Government 'could use compulsory redundancies' to cut civil servants by 91,000, ITV News reveals
The government is prepared to use compulsory redundancies to massively cut the number of civil servants by 91,000 in three years, despite earlier claiming that a recruitment freeze would be enough to meet the target, a document leaked to ITV News suggests.
It also implies that some departments could be forced to cut staff numbers by 40% - a number twice as high as expected - and makes clear that frontline jobs will not be protected, as they were in previous efforts to reduce numbers.
And it reveals that some government activity will need to be "deprioritised".
The report, entitled Civil Service 2025 and labelled 'Official-Sensitive', offers departments "technical guidance" to help achieve the aim of dramatically reducing the government headcount.
The 91,000 represents a 20% cut across the whole of government - taking the numbers back to the levels of 2016, before Whitehall expanded to cope with Brexit and then Covid.
Want a quick and expert briefing on the biggest news stories? Listen to our latest podcasts to find out What You Need To Know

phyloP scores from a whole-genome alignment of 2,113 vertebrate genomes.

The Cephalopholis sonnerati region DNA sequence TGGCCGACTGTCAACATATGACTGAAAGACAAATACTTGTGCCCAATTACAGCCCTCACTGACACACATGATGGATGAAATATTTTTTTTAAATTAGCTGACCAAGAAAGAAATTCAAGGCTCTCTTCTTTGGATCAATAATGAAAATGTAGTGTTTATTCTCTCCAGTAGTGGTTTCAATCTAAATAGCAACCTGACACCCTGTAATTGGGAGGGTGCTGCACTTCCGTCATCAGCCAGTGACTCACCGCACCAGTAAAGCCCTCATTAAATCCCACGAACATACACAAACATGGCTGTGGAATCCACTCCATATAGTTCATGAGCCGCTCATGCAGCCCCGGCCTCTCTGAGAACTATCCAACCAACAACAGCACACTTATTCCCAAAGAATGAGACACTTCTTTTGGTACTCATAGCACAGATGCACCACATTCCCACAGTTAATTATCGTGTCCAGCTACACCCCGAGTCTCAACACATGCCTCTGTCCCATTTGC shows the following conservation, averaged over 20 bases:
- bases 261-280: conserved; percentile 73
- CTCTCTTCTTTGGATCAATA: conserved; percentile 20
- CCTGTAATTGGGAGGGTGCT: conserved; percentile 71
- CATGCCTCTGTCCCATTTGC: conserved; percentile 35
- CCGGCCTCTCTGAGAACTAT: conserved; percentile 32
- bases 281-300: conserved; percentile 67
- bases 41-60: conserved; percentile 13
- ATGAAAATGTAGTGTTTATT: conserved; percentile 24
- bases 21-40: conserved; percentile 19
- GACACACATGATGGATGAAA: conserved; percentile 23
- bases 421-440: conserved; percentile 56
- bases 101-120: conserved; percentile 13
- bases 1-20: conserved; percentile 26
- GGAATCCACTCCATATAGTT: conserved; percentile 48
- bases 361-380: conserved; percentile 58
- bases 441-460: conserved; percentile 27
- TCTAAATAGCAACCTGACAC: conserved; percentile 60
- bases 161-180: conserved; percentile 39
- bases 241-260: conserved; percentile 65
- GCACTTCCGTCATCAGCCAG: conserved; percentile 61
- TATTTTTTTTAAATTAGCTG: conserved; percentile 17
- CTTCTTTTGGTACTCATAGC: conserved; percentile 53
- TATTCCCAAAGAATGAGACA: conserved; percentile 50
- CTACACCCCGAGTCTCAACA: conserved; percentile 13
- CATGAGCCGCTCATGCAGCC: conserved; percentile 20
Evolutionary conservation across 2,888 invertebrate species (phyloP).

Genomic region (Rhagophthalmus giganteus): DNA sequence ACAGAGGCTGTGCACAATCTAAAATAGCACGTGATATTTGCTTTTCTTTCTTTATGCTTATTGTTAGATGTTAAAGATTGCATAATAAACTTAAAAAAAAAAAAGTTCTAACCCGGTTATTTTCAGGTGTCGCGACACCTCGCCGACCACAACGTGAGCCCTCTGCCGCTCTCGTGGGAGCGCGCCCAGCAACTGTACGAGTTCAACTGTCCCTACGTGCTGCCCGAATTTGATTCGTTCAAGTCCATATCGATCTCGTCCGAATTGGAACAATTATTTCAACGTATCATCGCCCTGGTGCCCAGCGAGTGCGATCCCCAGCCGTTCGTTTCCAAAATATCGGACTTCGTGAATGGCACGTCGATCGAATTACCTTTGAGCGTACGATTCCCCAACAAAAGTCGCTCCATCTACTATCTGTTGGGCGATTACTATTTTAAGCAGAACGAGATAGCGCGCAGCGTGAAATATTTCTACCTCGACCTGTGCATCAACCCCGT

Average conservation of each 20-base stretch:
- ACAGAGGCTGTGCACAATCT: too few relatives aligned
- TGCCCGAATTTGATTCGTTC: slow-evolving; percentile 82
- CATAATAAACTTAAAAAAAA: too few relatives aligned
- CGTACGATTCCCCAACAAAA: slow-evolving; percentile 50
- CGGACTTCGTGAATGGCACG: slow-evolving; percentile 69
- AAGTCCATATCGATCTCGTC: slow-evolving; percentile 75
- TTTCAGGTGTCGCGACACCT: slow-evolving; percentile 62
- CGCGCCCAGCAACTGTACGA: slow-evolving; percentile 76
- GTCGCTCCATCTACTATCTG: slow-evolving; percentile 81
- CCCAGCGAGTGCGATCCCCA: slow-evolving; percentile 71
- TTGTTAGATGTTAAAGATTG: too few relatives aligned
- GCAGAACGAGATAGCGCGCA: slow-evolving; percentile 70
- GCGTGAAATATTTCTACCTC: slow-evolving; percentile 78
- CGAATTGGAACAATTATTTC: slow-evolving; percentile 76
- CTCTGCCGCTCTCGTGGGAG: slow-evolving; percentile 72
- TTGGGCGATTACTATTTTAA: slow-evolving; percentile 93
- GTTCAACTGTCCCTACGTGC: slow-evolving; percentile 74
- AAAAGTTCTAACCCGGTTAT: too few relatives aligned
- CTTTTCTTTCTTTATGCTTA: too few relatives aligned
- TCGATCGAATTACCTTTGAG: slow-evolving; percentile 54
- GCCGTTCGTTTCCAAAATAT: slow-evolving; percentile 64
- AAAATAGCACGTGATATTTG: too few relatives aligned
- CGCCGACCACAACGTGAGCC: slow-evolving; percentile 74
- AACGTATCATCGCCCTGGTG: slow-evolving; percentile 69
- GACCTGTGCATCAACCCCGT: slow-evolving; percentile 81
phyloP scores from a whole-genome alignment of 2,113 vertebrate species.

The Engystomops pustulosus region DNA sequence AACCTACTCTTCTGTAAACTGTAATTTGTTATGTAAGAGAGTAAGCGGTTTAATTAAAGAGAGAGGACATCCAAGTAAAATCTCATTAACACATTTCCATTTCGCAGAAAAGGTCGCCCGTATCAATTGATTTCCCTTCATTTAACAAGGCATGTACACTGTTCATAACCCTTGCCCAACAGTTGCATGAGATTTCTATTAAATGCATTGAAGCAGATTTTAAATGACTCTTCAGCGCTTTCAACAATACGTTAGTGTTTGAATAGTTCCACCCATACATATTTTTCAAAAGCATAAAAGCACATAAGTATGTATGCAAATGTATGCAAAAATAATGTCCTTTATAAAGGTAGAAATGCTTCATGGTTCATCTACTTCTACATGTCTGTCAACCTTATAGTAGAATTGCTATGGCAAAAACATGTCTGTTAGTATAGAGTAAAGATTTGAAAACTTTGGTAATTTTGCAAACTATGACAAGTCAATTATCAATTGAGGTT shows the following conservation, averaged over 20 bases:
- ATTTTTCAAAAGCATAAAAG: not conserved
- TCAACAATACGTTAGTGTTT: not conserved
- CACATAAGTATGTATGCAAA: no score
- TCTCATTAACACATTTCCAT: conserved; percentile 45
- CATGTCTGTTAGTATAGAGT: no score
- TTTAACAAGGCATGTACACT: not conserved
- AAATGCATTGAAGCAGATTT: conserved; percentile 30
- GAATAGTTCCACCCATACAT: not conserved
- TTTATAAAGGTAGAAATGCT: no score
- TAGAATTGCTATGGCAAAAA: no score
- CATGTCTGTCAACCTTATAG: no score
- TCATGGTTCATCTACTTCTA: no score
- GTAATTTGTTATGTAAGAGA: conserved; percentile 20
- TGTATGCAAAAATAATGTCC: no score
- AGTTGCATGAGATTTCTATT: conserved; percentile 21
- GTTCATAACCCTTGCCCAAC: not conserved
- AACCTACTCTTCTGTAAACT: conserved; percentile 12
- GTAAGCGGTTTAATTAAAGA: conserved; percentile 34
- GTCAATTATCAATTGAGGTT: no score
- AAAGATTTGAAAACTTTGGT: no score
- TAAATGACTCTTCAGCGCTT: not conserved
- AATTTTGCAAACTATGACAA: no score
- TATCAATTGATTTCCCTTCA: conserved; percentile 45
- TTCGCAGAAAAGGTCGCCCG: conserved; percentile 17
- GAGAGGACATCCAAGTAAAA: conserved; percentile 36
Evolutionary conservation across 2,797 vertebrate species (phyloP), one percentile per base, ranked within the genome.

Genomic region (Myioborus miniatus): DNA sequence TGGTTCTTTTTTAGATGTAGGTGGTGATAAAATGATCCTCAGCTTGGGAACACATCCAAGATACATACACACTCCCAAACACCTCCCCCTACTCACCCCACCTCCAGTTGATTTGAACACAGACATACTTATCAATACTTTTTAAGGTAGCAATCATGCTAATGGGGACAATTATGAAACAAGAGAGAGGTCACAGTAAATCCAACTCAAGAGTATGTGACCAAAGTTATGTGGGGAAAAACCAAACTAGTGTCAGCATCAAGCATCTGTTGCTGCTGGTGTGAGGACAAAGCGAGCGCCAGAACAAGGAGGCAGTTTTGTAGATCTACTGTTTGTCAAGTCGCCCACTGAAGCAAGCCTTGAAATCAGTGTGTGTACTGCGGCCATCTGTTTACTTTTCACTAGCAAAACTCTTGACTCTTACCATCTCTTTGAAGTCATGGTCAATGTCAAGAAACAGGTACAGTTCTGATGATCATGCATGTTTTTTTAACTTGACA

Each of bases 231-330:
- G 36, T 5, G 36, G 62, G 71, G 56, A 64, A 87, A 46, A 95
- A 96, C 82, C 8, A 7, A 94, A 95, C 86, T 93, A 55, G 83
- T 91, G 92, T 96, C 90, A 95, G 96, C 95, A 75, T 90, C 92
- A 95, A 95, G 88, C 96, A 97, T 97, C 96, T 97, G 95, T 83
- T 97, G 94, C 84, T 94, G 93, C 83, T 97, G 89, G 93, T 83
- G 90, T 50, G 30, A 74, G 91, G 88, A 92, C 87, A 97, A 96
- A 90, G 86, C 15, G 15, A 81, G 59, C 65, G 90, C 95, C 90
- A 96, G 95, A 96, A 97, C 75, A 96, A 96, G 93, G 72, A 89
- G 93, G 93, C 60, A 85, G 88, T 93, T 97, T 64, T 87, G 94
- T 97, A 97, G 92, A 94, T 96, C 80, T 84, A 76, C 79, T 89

But the document calls on officials to draw up plans to go much further as well, suggesting that different departments could be hit at different levels.
"Departments and other civil service organisations need to develop detailed workforce plans demonstrating how they will reduce their civil service workforce numbers by 31 March 2025," it says.
"This will need to cover three scenarios: 20%, 30% and 40% savings."
Jacob Rees Mogg - the minister in charge of government efficiency - had said the cuts could be achieved by natural attrition because of the number of officials who leave or retire each year. He suggested that a recruitment freeze would be enough to get to the 91,000 target.
But this document - circulated throughout government - says: "Recognising the challenge of reducing Civil Service numbers to 2016 levels by 31 March 2025, departments should also include an initial assessment of the extent to which it might be necessary to use voluntary exit schemes or redundancies (voluntary and compulsory) so this can be considered as part of wider planning."